The triumph of the ordinary


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Broken Rake by Richard Keeling on

In many ways I am the stereotypical amateur photographer.

An older white male. A collector of camera equipment.  Compensated sufficiently elsewhere that I never have to rely on my photography to generate an income. A potential dilettante who takes just enough interest in the art to move me out of that category yet not really enough to move me into the photographic artist league.

Just like thousands, I might say, tens, even hundreds of thousands, of my fellow photographers.

Is this a bad thing?

Yes, if I really want to be taken seriously as an artist. No, if I simply want to enjoy what I do with a camera.

That’s the issue. I inhabit the borderline between these two options, never really settling into either.

Why is this? Why does this divide even exist?

Much of it has to do with how I, or others, define an ‘artist’. An artist has a vision, something to say. Something, moreover, than can be articulated and placed into the context of a philosophy of art.

But there’s more to it, isn’t there? There’s the problem of audience.

Art is requires a creator and a viewer (or listener, or any other sense). Without that audience, is it art at all (a corollary to the famous ‘tree falls in a forest and no one hears it’ conundrum’)?

These days, thanks in large part to the internet and photograph sharing sites, it’s almost laughably easy to get an audience. This ease is seductive. The problem is that this audience, as measured by number of visits or likes or comments, is such a pronounced source of ‘strokes’ (to use the language of transactional analysis) that whatever art you produce becomes biased towards the accumulation of this acclaim. And in doing so, it becomes homogeneous, lacking in differentiating qualities, accumulating instead an abundance of trigger aspects that ultimately speak far more to the audience’s expectations and preconceptions than to any vision derived from the artist’s own imagination.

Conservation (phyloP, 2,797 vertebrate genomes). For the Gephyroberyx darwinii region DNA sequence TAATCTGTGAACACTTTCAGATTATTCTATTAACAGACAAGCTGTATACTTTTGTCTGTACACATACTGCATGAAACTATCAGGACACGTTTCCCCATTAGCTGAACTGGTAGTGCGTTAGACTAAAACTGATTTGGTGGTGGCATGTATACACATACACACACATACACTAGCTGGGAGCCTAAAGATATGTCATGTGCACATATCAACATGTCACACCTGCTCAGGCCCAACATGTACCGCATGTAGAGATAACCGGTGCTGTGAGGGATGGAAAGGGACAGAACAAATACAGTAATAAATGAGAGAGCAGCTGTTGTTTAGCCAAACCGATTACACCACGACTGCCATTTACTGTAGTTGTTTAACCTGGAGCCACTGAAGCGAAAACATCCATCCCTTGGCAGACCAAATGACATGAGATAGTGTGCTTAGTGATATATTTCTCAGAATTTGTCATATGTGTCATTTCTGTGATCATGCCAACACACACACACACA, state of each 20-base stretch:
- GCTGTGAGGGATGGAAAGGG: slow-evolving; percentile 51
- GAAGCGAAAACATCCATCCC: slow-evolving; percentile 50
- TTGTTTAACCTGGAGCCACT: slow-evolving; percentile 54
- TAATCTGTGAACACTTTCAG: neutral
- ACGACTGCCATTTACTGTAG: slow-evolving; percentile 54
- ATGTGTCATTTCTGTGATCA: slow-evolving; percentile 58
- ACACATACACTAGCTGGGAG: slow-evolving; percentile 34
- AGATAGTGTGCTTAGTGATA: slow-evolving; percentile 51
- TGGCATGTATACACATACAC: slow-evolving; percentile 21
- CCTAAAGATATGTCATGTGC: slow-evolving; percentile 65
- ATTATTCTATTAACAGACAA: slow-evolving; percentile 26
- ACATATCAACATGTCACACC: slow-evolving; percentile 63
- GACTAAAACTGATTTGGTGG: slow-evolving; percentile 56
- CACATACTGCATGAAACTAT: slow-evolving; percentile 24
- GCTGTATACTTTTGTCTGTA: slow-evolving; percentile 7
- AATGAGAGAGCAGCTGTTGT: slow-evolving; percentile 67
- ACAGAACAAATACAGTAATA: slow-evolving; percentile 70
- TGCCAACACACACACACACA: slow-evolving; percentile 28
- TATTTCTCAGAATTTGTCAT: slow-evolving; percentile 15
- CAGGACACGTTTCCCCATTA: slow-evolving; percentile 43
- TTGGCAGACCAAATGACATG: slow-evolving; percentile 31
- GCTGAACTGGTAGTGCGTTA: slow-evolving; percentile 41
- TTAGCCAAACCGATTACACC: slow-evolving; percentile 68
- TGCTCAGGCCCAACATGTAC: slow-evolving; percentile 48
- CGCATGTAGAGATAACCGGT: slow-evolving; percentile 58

But strokes are important. We all desire them. The question is – how much? I’m fortunate that other aspects of my life, work, family, other hobbies and interests, provide plenty of satisfaction. I feel no overriding compulsion to be praised for my photography. Yet – naturally enough – I still like it when I am.

It’s this psychological conflict – the twin yet often opposite desires to be liked and to be true to a certain way of looking at the world that I find meaningful – that can derail my motivation when it comes to photography. A tortured artist sounds romantic but most often it simply means an unproductive artist.

So how do I – or you – overcome this?

Firstly, you really have to decide which side the equation really motivates you. Are in the game to be praised or in it to express some idea or concept that really concerns you? Ironically, it’s actually much easier to go the ‘praise’ route – all you need to do is find the paradigm that generates the most popular acclaim and milk it for all you are worth. If you are technically accomplished, it comes even easier. Of course, the price you pay is the loss of originality and an outlook that you might consider to be truly personal, but that may not matter.

The other approach is just as likely to leave you in the wilderness as it is to gather acclaim. Ironically technical accomplishment is largely irrelevant here; what matters far more is imagination and a creative impulse. Skill with a camera will help you fine tune your vision, but without the vision to start with it’s not going to substitute for substance. Furthermore it’s only sustainable with a very healthy ego, a strong belief in the rightness of what you are doing.  Not many of us have that to begin with, let alone the strength to sustain it over a lifetime of creativity.